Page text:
In what's turning out to be the most public faux pas to date, the 800 lb gorilla of social media went for the fake banana yesterday. Muhammad Saleem reports that a hoax marketing story about Sony Playstaytion 3's being recalled not only made the homepage but got over 800+ diggs. (see Limitations of Socially Driven News).
Gaming Digg is nothing new, I know of several Threadwatch regulars, myself included who are playing in the traffic jackpot. I've stated it before that Diggers have an editorial bias and by playing into or contrary to those biases can achieve the results you desire. Muhammad also seems to realize that having 800 muppet editors isn't always a good thing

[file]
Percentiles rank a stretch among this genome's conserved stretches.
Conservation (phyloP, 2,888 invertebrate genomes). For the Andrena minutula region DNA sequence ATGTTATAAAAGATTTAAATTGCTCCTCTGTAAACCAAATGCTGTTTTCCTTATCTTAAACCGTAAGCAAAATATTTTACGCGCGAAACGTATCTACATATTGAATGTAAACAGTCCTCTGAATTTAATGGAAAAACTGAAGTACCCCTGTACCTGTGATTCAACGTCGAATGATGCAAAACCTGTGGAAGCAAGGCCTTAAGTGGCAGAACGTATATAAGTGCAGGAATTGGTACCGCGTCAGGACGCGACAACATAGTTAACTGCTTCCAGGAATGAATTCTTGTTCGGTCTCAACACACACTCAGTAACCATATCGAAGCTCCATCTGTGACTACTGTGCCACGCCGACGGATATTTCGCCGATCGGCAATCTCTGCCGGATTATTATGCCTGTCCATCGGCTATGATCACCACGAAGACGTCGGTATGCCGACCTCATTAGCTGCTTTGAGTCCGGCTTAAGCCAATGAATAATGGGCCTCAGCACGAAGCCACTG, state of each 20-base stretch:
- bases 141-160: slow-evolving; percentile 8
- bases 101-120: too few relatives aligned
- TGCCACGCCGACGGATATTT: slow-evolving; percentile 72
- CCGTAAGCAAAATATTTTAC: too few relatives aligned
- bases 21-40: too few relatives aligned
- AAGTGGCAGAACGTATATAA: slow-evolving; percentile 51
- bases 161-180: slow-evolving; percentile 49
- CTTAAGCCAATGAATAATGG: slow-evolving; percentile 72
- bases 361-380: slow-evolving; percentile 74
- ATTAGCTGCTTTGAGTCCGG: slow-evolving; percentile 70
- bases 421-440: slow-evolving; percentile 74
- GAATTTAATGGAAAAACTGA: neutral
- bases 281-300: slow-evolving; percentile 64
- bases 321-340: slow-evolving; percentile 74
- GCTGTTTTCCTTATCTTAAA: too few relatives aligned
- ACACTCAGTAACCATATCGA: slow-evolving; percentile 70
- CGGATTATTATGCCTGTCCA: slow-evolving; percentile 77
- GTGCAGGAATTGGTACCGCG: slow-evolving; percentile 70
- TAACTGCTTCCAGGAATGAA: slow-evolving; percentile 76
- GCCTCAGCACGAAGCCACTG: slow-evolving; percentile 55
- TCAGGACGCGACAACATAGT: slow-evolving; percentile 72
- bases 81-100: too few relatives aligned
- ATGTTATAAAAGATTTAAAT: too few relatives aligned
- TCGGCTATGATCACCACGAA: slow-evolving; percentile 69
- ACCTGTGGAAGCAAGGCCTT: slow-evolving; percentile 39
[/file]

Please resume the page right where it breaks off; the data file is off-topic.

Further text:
Is bias in social media so strong that people will believe anything (as long as it is pro-Apple, or pro-Nintendo, anti-Microsoft, or anti-Sony, and so on…)? This instance does show us that because of community bias, the community may not be a perfect tool for editorial control, but does this allow us to make the case for having professional (hired) editors/moderators on socially driven news sites?
Lastly in the past when stories were inaccurate they were usually accompanied by a warning message at the top. However in this case it looks like Digg pulled the story from the system entirely. Sweeping things under the virtual carpet now are we?